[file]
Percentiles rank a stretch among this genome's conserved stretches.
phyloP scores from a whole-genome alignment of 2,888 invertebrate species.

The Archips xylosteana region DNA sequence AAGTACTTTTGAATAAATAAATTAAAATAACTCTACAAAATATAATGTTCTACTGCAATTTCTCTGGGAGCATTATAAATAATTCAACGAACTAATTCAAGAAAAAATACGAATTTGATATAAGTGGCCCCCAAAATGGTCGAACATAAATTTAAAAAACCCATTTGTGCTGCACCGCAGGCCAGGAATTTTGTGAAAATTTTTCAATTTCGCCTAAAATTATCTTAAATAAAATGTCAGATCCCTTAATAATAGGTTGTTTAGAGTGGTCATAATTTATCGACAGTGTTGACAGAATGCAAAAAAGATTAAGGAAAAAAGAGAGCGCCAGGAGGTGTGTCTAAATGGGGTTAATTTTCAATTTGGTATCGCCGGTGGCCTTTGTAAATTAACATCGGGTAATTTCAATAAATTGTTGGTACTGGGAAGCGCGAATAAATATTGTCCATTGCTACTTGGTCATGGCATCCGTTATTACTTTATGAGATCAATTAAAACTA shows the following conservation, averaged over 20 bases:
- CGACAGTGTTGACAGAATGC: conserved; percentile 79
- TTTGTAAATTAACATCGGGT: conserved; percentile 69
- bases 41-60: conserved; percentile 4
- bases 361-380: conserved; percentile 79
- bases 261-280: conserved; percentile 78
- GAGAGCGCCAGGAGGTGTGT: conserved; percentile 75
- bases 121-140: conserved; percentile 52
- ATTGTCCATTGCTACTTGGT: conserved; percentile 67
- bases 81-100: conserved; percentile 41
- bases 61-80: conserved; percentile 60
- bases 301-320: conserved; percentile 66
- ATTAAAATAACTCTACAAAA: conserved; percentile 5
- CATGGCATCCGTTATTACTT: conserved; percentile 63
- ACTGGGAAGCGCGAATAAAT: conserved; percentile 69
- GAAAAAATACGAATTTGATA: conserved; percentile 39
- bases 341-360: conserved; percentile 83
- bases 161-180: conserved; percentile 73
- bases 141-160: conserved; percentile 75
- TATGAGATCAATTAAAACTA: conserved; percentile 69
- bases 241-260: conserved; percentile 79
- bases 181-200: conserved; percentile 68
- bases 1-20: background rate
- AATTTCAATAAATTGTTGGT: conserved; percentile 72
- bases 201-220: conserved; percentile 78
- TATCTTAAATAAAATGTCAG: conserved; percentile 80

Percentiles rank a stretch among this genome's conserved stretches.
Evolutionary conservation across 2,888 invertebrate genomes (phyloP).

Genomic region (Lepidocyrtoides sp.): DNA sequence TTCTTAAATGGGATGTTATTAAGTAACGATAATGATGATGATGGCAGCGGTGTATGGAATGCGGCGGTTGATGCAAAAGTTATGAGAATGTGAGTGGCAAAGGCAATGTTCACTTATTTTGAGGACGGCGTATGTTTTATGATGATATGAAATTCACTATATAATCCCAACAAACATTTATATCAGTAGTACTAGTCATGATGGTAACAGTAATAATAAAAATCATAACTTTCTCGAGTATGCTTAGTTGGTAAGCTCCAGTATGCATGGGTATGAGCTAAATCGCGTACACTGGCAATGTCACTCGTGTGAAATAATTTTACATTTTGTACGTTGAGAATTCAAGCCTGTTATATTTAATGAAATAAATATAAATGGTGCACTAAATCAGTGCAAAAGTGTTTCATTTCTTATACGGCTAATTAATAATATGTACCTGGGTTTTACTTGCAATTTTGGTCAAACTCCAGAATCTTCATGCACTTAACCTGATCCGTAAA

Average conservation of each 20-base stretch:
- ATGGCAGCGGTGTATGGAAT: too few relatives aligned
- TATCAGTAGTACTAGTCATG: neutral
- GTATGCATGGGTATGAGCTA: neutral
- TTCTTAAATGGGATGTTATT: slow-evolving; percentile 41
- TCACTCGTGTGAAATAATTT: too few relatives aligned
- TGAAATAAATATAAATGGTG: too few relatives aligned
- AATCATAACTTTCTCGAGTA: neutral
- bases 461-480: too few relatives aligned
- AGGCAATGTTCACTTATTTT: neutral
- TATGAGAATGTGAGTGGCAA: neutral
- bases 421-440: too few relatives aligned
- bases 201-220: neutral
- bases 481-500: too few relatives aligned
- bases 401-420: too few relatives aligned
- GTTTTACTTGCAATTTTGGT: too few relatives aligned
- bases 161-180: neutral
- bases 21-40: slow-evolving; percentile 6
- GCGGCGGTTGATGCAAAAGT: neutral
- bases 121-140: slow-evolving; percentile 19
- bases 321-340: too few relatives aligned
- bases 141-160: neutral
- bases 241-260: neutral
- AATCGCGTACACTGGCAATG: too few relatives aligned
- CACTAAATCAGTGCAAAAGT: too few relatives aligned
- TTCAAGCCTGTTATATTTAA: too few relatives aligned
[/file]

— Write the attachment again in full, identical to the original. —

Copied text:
Percentiles rank a stretch among this genome's conserved stretches.
phyloP scores from a whole-genome alignment of 2,888 invertebrate species.

The Archips xylosteana region DNA sequence AAGTACTTTTGAATAAATAAATTAAAATAACTCTACAAAATATAATGTTCTACTGCAATTTCTCTGGGAGCATTATAAATAATTCAACGAACTAATTCAAGAAAAAATACGAATTTGATATAAGTGGCCCCCAAAATGGTCGAACATAAATTTAAAAAACCCATTTGTGCTGCACCGCAGGCCAGGAATTTTGTGAAAATTTTTCAATTTCGCCTAAAATTATCTTAAATAAAATGTCAGATCCCTTAATAATAGGTTGTTTAGAGTGGTCATAATTTATCGACAGTGTTGACAGAATGCAAAAAAGATTAAGGAAAAAAGAGAGCGCCAGGAGGTGTGTCTAAATGGGGTTAATTTTCAATTTGGTATCGCCGGTGGCCTTTGTAAATTAACATCGGGTAATTTCAATAAATTGTTGGTACTGGGAAGCGCGAATAAATATTGTCCATTGCTACTTGGTCATGGCATCCGTTATTACTTTATGAGATCAATTAAAACTA shows the following conservation, averaged over 20 bases:
- CGACAGTGTTGACAGAATGC: conserved; percentile 79
- TTTGTAAATTAACATCGGGT: conserved; percentile 69
- bases 41-60: conserved; percentile 4
- bases 361-380: conserved; percentile 79
- bases 261-280: conserved; percentile 78
- GAGAGCGCCAGGAGGTGTGT: conserved; percentile 75
- bases 121-140: conserved; percentile 52
- ATTGTCCATTGCTACTTGGT: conserved; percentile 67
- bases 81-100: conserved; percentile 41
- bases 61-80: conserved; percentile 60
- bases 301-320: conserved; percentile 66
- ATTAAAATAACTCTACAAAA: conserved; percentile 5
- CATGGCATCCGTTATTACTT: conserved; percentile 63
- ACTGGGAAGCGCGAATAAAT: conserved; percentile 69
- GAAAAAATACGAATTTGATA: conserved; percentile 39
- bases 341-360: conserved; percentile 83
- bases 161-180: conserved; percentile 73
- bases 141-160: conserved; percentile 75
- TATGAGATCAATTAAAACTA: conserved; percentile 69
- bases 241-260: conserved; percentile 79
- bases 181-200: conserved; percentile 68
- bases 1-20: background rate
- AATTTCAATAAATTGTTGGT: conserved; percentile 72
- bases 201-220: conserved; percentile 78
- TATCTTAAATAAAATGTCAG: conserved; percentile 80

Percentiles rank a stretch among this genome's conserved stretches.
Evolutionary conservation across 2,888 invertebrate genomes (phyloP).

Genomic region (Lepidocyrtoides sp.): DNA sequence TTCTTAAATGGGATGTTATTAAGTAACGATAATGATGATGATGGCAGCGGTGTATGGAATGCGGCGGTTGATGCAAAAGTTATGAGAATGTGAGTGGCAAAGGCAATGTTCACTTATTTTGAGGACGGCGTATGTTTTATGATGATATGAAATTCACTATATAATCCCAACAAACATTTATATCAGTAGTACTAGTCATGATGGTAACAGTAATAATAAAAATCATAACTTTCTCGAGTATGCTTAGTTGGTAAGCTCCAGTATGCATGGGTATGAGCTAAATCGCGTACACTGGCAATGTCACTCGTGTGAAATAATTTTACATTTTGTACGTTGAGAATTCAAGCCTGTTATATTTAATGAAATAAATATAAATGGTGCACTAAATCAGTGCAAAAGTGTTTCATTTCTTATACGGCTAATTAATAATATGTACCTGGGTTTTACTTGCAATTTTGGTCAAACTCCAGAATCTTCATGCACTTAACCTGATCCGTAAA

Average conservation of each 20-base stretch:
- ATGGCAGCGGTGTATGGAAT: too few relatives aligned
- TATCAGTAGTACTAGTCATG: neutral
- GTATGCATGGGTATGAGCTA: neutral
- TTCTTAAATGGGATGTTATT: slow-evolving; percentile 41
- TCACTCGTGTGAAATAATTT: too few relatives aligned
- TGAAATAAATATAAATGGTG: too few relatives aligned
- AATCATAACTTTCTCGAGTA: neutral
- bases 461-480: too few relatives aligned
- AGGCAATGTTCACTTATTTT: neutral
- TATGAGAATGTGAGTGGCAA: neutral
- bases 421-440: too few relatives aligned
- bases 201-220: neutral
- bases 481-500: too few relatives aligned
- bases 401-420: too few relatives aligned
- GTTTTACTTGCAATTTTGGT: too few relatives aligned
- bases 161-180: neutral
- bases 21-40: slow-evolving; percentile 6
- GCGGCGGTTGATGCAAAAGT: neutral
- bases 121-140: slow-evolving; percentile 19
- bases 321-340: too few relatives aligned
- bases 141-160: neutral
- bases 241-260: neutral
- AATCGCGTACACTGGCAATG: too few relatives aligned
- CACTAAATCAGTGCAAAAGT: too few relatives aligned
- TTCAAGCCTGTTATATTTAA: too few relatives aligned